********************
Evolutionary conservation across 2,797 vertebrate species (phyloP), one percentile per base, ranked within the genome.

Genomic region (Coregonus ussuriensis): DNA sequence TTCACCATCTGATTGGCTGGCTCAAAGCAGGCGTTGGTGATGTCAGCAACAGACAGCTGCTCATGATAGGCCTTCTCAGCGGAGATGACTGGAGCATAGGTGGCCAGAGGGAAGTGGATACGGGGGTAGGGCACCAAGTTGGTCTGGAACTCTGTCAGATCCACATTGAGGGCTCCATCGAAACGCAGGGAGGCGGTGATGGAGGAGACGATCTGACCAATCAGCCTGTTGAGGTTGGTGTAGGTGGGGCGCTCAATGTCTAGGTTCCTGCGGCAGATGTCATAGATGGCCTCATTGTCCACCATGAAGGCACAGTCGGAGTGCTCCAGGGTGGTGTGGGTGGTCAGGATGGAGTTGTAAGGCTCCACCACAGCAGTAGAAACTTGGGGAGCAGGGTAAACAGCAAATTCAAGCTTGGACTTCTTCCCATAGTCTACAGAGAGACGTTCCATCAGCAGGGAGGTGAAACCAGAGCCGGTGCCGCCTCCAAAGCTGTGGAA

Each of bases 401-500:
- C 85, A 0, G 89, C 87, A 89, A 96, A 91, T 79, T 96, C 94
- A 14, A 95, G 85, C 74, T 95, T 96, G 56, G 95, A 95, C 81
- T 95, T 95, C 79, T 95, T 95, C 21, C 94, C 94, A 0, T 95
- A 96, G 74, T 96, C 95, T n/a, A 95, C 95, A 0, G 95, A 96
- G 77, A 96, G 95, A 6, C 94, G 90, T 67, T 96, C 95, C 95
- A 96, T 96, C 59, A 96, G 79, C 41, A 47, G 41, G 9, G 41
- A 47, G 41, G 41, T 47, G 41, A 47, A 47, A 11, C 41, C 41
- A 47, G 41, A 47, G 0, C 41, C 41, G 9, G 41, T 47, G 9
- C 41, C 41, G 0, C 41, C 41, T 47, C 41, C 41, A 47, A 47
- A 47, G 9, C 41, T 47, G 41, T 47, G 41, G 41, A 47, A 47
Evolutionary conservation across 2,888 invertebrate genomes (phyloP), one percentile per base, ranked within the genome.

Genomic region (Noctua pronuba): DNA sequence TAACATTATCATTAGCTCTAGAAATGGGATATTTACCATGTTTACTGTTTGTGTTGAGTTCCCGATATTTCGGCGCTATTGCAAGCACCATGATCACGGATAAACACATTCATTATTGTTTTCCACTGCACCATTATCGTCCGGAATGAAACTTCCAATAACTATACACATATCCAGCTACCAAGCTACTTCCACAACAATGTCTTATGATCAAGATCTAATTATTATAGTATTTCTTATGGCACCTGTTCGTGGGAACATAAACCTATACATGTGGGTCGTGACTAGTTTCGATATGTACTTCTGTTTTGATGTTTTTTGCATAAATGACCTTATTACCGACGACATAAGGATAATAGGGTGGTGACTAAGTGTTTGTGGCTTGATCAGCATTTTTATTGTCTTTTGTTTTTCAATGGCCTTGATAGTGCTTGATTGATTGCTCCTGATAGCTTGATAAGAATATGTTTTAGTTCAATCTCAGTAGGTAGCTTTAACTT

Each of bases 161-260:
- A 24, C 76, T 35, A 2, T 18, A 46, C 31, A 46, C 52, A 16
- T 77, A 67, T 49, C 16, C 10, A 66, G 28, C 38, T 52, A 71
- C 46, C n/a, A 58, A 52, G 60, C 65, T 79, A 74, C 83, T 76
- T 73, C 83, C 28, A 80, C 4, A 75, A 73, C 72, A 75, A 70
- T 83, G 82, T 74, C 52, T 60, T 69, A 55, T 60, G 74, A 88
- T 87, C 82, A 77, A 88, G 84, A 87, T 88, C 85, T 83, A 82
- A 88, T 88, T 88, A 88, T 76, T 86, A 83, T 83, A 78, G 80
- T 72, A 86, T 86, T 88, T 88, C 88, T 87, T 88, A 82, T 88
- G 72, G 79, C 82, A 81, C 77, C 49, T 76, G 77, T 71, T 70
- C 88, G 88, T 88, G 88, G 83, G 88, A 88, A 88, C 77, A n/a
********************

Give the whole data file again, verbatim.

Evolutionary conservation across 2,797 vertebrate species (phyloP), one percentile per base, ranked within the genome.

Genomic region (Coregonus ussuriensis): DNA sequence TTCACCATCTGATTGGCTGGCTCAAAGCAGGCGTTGGTGATGTCAGCAACAGACAGCTGCTCATGATAGGCCTTCTCAGCGGAGATGACTGGAGCATAGGTGGCCAGAGGGAAGTGGATACGGGGGTAGGGCACCAAGTTGGTCTGGAACTCTGTCAGATCCACATTGAGGGCTCCATCGAAACGCAGGGAGGCGGTGATGGAGGAGACGATCTGACCAATCAGCCTGTTGAGGTTGGTGTAGGTGGGGCGCTCAATGTCTAGGTTCCTGCGGCAGATGTCATAGATGGCCTCATTGTCCACCATGAAGGCACAGTCGGAGTGCTCCAGGGTGGTGTGGGTGGTCAGGATGGAGTTGTAAGGCTCCACCACAGCAGTAGAAACTTGGGGAGCAGGGTAAACAGCAAATTCAAGCTTGGACTTCTTCCCATAGTCTACAGAGAGACGTTCCATCAGCAGGGAGGTGAAACCAGAGCCGGTGCCGCCTCCAAAGCTGTGGAA

Each of bases 401-500:
- C 85, A 0, G 89, C 87, A 89, A 96, A 91, T 79, T 96, C 94
- A 14, A 95, G 85, C 74, T 95, T 96, G 56, G 95, A 95, C 81
- T 95, T 95, C 79, T 95, T 95, C 21, C 94, C 94, A 0, T 95
- A 96, G 74, T 96, C 95, T n/a, A 95, C 95, A 0, G 95, A 96
- G 77, A 96, G 95, A 6, C 94, G 90, T 67, T 96, C 95, C 95
- A 96, T 96, C 59, A 96, G 79, C 41, A 47, G 41, G 9, G 41
- A 47, G 41, G 41, T 47, G 41, A 47, A 47, A 11, C 41, C 41
- A 47, G 41, A 47, G 0, C 41, C 41, G 9, G 41, T 47, G 9
- C 41, C 41, G 0, C 41, C 41, T 47, C 41, C 41, A 47, A 47
- A 47, G 9, C 41, T 47, G 41, T 47, G 41, G 41, A 47, A 47
Evolutionary conservation across 2,888 invertebrate genomes (phyloP), one percentile per base, ranked within the genome.

Genomic region (Noctua pronuba): DNA sequence TAACATTATCATTAGCTCTAGAAATGGGATATTTACCATGTTTACTGTTTGTGTTGAGTTCCCGATATTTCGGCGCTATTGCAAGCACCATGATCACGGATAAACACATTCATTATTGTTTTCCACTGCACCATTATCGTCCGGAATGAAACTTCCAATAACTATACACATATCCAGCTACCAAGCTACTTCCACAACAATGTCTTATGATCAAGATCTAATTATTATAGTATTTCTTATGGCACCTGTTCGTGGGAACATAAACCTATACATGTGGGTCGTGACTAGTTTCGATATGTACTTCTGTTTTGATGTTTTTTGCATAAATGACCTTATTACCGACGACATAAGGATAATAGGGTGGTGACTAAGTGTTTGTGGCTTGATCAGCATTTTTATTGTCTTTTGTTTTTCAATGGCCTTGATAGTGCTTGATTGATTGCTCCTGATAGCTTGATAAGAATATGTTTTAGTTCAATCTCAGTAGGTAGCTTTAACTT

Each of bases 161-260:
- A 24, C 76, T 35, A 2, T 18, A 46, C 31, A 46, C 52, A 16
- T 77, A 67, T 49, C 16, C 10, A 66, G 28, C 38, T 52, A 71
- C 46, C n/a, A 58, A 52, G 60, C 65, T 79, A 74, C 83, T 76
- T 73, C 83, C 28, A 80, C 4, A 75, A 73, C 72, A 75, A 70
- T 83, G 82, T 74, C 52, T 60, T 69, A 55, T 60, G 74, A 88
- T 87, C 82, A 77, A 88, G 84, A 87, T 88, C 85, T 83, A 82
- A 88, T 88, T 88, A 88, T 76, T 86, A 83, T 83, A 78, G 80
- T 72, A 86, T 86, T 88, T 88, C 88, T 87, T 88, A 82, T 88
- G 72, G 79, C 82, A 81, C 77, C 49, T 76, G 77, T 71, T 70
- C 88, G 88, T 88, G 88, G 83, G 88, A 88, A 88, C 77, A n/a